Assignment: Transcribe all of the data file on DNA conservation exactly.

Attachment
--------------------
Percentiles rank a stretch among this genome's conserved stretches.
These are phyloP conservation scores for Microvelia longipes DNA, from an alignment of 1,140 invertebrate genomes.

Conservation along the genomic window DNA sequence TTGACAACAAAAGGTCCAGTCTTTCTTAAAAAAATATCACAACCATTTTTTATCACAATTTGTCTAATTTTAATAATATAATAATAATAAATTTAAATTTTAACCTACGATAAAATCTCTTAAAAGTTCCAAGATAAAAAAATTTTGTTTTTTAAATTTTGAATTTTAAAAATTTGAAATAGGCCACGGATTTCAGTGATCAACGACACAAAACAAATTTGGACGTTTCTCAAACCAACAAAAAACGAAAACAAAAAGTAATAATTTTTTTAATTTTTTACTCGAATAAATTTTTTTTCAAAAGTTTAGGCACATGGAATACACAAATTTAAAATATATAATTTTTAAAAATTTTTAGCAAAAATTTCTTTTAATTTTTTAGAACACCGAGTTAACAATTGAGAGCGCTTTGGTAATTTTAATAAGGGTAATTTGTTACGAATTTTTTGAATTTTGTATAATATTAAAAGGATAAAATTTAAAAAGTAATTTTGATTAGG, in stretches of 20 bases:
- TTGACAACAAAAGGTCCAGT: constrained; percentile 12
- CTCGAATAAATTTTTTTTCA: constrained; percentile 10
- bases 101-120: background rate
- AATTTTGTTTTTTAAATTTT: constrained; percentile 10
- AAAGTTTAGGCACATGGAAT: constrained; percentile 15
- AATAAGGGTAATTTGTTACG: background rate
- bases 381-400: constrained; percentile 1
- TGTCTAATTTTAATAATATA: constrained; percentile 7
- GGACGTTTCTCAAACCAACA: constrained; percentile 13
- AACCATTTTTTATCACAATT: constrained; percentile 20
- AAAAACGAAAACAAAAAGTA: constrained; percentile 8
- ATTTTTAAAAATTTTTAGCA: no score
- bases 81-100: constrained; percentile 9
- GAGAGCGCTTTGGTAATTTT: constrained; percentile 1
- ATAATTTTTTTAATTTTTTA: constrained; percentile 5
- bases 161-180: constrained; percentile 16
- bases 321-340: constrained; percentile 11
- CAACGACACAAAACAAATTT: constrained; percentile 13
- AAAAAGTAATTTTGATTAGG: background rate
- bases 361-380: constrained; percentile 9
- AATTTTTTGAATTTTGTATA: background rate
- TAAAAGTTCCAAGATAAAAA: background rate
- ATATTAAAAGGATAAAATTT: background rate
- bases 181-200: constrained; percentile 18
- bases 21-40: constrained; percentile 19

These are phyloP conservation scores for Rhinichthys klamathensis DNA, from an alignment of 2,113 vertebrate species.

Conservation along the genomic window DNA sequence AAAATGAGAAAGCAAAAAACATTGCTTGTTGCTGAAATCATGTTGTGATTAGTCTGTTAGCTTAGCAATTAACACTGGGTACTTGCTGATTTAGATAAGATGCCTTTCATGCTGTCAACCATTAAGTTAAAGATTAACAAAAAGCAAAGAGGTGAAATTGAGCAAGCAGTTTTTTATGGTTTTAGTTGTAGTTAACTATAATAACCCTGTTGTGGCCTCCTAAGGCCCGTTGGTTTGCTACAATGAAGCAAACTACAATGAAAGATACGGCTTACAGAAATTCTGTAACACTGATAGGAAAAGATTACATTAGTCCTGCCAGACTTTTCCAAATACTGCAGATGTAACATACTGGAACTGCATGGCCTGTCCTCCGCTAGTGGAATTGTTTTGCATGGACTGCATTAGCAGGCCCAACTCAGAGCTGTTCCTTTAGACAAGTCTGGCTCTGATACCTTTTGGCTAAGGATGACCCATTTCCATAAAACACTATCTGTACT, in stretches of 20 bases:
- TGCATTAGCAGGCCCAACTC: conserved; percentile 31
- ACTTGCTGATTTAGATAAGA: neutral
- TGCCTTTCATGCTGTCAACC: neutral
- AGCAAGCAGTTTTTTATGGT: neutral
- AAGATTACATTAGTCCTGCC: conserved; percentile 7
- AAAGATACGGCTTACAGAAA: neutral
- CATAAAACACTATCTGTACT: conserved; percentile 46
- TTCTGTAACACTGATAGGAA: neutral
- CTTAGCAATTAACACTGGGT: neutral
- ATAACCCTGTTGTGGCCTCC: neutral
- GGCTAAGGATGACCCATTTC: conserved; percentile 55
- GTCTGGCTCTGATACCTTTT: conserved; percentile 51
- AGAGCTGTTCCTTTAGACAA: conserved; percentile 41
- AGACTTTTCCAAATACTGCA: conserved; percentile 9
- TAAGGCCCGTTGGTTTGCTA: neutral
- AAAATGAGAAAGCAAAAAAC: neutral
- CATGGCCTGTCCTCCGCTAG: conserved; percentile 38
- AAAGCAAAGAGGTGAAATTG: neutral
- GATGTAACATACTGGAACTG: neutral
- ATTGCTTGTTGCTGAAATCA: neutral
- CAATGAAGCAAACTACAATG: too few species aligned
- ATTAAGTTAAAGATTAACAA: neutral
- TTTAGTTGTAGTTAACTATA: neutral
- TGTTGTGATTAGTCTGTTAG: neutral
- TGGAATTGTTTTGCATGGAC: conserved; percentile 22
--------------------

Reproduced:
Percentiles rank a stretch among this genome's conserved stretches.
These are phyloP conservation scores for Microvelia longipes DNA, from an alignment of 1,140 invertebrate genomes.

Conservation along the genomic window DNA sequence TTGACAACAAAAGGTCCAGTCTTTCTTAAAAAAATATCACAACCATTTTTTATCACAATTTGTCTAATTTTAATAATATAATAATAATAAATTTAAATTTTAACCTACGATAAAATCTCTTAAAAGTTCCAAGATAAAAAAATTTTGTTTTTTAAATTTTGAATTTTAAAAATTTGAAATAGGCCACGGATTTCAGTGATCAACGACACAAAACAAATTTGGACGTTTCTCAAACCAACAAAAAACGAAAACAAAAAGTAATAATTTTTTTAATTTTTTACTCGAATAAATTTTTTTTCAAAAGTTTAGGCACATGGAATACACAAATTTAAAATATATAATTTTTAAAAATTTTTAGCAAAAATTTCTTTTAATTTTTTAGAACACCGAGTTAACAATTGAGAGCGCTTTGGTAATTTTAATAAGGGTAATTTGTTACGAATTTTTTGAATTTTGTATAATATTAAAAGGATAAAATTTAAAAAGTAATTTTGATTAGG, in stretches of 20 bases:
- TTGACAACAAAAGGTCCAGT: constrained; percentile 12
- CTCGAATAAATTTTTTTTCA: constrained; percentile 10
- bases 101-120: background rate
- AATTTTGTTTTTTAAATTTT: constrained; percentile 10
- AAAGTTTAGGCACATGGAAT: constrained; percentile 15
- AATAAGGGTAATTTGTTACG: background rate
- bases 381-400: constrained; percentile 1
- TGTCTAATTTTAATAATATA: constrained; percentile 7
- GGACGTTTCTCAAACCAACA: constrained; percentile 13
- AACCATTTTTTATCACAATT: constrained; percentile 20
- AAAAACGAAAACAAAAAGTA: constrained; percentile 8
- ATTTTTAAAAATTTTTAGCA: no score
- bases 81-100: constrained; percentile 9
- GAGAGCGCTTTGGTAATTTT: constrained; percentile 1
- ATAATTTTTTTAATTTTTTA: constrained; percentile 5
- bases 161-180: constrained; percentile 16
- bases 321-340: constrained; percentile 11
- CAACGACACAAAACAAATTT: constrained; percentile 13
- AAAAAGTAATTTTGATTAGG: background rate
- bases 361-380: constrained; percentile 9
- AATTTTTTGAATTTTGTATA: background rate
- TAAAAGTTCCAAGATAAAAA: background rate
- ATATTAAAAGGATAAAATTT: background rate
- bases 181-200: constrained; percentile 18
- bases 21-40: constrained; percentile 19

These are phyloP conservation scores for Rhinichthys klamathensis DNA, from an alignment of 2,113 vertebrate species.

Conservation along the genomic window DNA sequence AAAATGAGAAAGCAAAAAACATTGCTTGTTGCTGAAATCATGTTGTGATTAGTCTGTTAGCTTAGCAATTAACACTGGGTACTTGCTGATTTAGATAAGATGCCTTTCATGCTGTCAACCATTAAGTTAAAGATTAACAAAAAGCAAAGAGGTGAAATTGAGCAAGCAGTTTTTTATGGTTTTAGTTGTAGTTAACTATAATAACCCTGTTGTGGCCTCCTAAGGCCCGTTGGTTTGCTACAATGAAGCAAACTACAATGAAAGATACGGCTTACAGAAATTCTGTAACACTGATAGGAAAAGATTACATTAGTCCTGCCAGACTTTTCCAAATACTGCAGATGTAACATACTGGAACTGCATGGCCTGTCCTCCGCTAGTGGAATTGTTTTGCATGGACTGCATTAGCAGGCCCAACTCAGAGCTGTTCCTTTAGACAAGTCTGGCTCTGATACCTTTTGGCTAAGGATGACCCATTTCCATAAAACACTATCTGTACT, in stretches of 20 bases:
- TGCATTAGCAGGCCCAACTC: conserved; percentile 31
- ACTTGCTGATTTAGATAAGA: neutral
- TGCCTTTCATGCTGTCAACC: neutral
- AGCAAGCAGTTTTTTATGGT: neutral
- AAGATTACATTAGTCCTGCC: conserved; percentile 7
- AAAGATACGGCTTACAGAAA: neutral
- CATAAAACACTATCTGTACT: conserved; percentile 46
- TTCTGTAACACTGATAGGAA: neutral
- CTTAGCAATTAACACTGGGT: neutral
- ATAACCCTGTTGTGGCCTCC: neutral
- GGCTAAGGATGACCCATTTC: conserved; percentile 55
- GTCTGGCTCTGATACCTTTT: conserved; percentile 51
- AGAGCTGTTCCTTTAGACAA: conserved; percentile 41
- AGACTTTTCCAAATACTGCA: conserved; percentile 9
- TAAGGCCCGTTGGTTTGCTA: neutral
- AAAATGAGAAAGCAAAAAAC: neutral
- CATGGCCTGTCCTCCGCTAG: conserved; percentile 38
- AAAGCAAAGAGGTGAAATTG: neutral
- GATGTAACATACTGGAACTG: neutral
- ATTGCTTGTTGCTGAAATCA: neutral
- CAATGAAGCAAACTACAATG: too few species aligned
- ATTAAGTTAAAGATTAACAA: neutral
- TTTAGTTGTAGTTAACTATA: neutral
- TGTTGTGATTAGTCTGTTAG: neutral
- TGGAATTGTTTTGCATGGAC: conserved; percentile 22